CICLOPS: Cassini Imaging Central Laboratory for OPerationS

Dione on the Edge
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Dione on the Edge
PIA 17219

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  Saturn’s moon Dione drifts before the planet’s rings, seen here almost edge on. For all their immense width, the rings are relatively paper-thin, about 30 feet (10 meters) in most places. For its part, Dione is about 698 miles (1,123 kilometers) across.

This natural-color view was obtained on Aug. 17, 2015 with Cassini’s wide-angle camera at a distance of approximately 66,200 miles (106,500 kilometers) from Dione.

The Cassini spacecraft ended its mission on Sept. 15, 2017.


The Cassini Solstice Mission is a joint United States and European endeavor. The Jet Propulsion Laboratory, a division of the California Institute of Technology in Pasadena, manages the mission for NASA's Science Mission Directorate, Washington, D.C. The Cassini orbiter was designed, developed and assembled at JPL. The imaging team consists of scientists from the US, England, France, and Germany. The imaging operations center and team lead (Dr. C. Porco) are based at the Space Science Institute in Boulder, Colo.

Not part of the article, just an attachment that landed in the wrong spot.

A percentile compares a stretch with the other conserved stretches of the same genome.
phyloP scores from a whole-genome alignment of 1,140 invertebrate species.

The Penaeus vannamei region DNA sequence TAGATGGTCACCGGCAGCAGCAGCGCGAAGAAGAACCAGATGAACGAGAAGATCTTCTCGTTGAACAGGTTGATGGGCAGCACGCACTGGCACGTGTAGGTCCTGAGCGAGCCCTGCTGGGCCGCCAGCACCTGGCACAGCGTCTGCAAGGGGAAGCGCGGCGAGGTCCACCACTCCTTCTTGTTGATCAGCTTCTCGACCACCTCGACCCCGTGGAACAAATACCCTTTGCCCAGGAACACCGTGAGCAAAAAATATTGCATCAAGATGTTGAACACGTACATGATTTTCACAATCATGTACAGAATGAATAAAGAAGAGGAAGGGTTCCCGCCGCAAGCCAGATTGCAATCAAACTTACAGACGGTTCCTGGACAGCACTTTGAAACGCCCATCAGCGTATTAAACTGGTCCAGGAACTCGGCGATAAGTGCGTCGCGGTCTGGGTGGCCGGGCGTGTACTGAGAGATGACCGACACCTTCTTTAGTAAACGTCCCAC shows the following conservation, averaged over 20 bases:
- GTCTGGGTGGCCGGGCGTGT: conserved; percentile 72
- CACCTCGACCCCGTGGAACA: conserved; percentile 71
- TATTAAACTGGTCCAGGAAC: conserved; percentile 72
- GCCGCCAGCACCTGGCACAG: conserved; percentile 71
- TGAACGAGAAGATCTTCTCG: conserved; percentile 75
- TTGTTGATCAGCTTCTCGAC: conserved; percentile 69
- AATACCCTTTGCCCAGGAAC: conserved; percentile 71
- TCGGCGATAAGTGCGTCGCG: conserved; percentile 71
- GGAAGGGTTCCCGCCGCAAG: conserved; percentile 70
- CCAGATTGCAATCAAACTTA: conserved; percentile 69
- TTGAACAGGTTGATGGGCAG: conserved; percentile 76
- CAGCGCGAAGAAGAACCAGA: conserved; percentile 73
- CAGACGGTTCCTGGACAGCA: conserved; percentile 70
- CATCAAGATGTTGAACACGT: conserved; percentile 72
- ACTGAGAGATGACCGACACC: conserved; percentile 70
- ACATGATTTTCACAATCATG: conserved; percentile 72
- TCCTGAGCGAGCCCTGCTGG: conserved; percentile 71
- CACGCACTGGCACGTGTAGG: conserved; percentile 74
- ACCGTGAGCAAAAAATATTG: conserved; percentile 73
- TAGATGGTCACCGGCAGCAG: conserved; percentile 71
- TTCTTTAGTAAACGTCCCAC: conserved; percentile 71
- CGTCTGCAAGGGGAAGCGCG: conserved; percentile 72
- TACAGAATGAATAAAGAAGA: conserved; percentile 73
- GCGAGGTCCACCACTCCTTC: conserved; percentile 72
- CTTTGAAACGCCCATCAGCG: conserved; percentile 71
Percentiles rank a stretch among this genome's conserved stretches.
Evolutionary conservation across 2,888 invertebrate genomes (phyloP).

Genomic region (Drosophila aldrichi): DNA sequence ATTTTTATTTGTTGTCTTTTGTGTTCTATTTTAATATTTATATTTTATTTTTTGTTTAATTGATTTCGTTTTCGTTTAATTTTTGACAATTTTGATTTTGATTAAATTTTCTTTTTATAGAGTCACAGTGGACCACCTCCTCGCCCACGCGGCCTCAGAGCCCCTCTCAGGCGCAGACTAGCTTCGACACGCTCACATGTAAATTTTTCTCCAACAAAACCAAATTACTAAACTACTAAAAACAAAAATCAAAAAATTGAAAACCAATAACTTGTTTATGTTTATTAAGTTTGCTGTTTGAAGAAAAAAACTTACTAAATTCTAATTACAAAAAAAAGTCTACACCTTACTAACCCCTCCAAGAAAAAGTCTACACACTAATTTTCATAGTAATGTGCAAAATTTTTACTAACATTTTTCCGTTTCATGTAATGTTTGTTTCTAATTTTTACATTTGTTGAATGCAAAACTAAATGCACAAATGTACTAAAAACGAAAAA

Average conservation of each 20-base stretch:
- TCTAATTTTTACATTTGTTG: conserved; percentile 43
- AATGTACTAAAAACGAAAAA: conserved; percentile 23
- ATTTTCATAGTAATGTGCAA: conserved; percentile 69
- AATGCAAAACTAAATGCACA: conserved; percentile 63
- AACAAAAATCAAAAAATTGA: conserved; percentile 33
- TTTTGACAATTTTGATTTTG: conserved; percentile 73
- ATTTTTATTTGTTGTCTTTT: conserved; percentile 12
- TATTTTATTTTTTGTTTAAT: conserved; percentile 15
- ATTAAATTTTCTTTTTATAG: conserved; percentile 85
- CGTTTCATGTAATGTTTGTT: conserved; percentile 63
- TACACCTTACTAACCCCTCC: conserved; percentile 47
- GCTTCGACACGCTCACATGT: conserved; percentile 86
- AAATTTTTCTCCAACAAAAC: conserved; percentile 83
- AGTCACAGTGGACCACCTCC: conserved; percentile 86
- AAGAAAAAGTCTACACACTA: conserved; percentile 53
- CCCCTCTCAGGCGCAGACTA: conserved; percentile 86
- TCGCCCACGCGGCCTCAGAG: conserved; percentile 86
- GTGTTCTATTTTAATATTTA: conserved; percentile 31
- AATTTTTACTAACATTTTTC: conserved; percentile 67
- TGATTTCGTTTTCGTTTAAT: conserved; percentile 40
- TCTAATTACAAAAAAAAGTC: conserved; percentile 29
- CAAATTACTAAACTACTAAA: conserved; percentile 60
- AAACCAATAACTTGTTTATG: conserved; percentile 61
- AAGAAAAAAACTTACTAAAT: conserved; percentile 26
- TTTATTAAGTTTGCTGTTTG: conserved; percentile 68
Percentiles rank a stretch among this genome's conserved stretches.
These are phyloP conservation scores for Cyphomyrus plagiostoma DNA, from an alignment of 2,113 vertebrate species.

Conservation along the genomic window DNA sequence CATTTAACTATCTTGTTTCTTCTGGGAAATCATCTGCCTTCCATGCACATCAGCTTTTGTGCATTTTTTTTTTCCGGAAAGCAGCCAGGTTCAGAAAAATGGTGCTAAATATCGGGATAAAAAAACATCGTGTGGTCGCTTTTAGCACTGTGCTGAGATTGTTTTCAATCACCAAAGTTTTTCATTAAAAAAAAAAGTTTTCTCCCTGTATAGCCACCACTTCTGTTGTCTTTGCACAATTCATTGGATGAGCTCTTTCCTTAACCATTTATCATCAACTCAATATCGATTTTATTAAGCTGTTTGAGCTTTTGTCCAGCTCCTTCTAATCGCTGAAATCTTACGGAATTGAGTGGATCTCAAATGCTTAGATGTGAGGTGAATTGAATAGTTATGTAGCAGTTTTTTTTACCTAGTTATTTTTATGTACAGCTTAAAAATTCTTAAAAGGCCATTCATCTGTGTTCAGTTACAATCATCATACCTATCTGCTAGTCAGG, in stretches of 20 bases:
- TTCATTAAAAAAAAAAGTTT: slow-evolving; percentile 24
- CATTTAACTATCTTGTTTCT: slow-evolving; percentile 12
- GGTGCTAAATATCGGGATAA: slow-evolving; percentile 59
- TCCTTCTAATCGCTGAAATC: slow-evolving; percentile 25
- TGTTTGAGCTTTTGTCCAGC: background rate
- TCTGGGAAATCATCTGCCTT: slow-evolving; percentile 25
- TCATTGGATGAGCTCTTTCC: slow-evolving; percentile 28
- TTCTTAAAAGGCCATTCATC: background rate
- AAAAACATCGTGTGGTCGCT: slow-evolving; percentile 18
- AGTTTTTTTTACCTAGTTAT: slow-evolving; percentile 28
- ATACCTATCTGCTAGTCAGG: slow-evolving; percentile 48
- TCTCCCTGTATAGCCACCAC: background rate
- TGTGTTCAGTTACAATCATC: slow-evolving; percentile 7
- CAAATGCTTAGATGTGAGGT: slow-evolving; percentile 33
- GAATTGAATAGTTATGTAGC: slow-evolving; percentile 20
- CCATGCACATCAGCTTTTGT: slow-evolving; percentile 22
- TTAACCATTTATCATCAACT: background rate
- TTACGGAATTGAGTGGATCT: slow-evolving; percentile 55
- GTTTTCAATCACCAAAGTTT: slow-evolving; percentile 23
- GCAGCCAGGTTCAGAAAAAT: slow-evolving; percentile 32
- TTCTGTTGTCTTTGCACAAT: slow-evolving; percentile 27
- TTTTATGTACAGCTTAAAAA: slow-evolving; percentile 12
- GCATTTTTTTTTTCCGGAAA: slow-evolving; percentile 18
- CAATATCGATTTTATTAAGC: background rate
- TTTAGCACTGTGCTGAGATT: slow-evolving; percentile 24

For more information about the Cassini Solstice Mission visit http://ciclops.org, http://www.nasa.gov/cassini and http://saturn.jpl.nasa.gov.

Credit: NASA/JPL-Caltech/SSI
Released: April 9, 2018 (PIA 17219)
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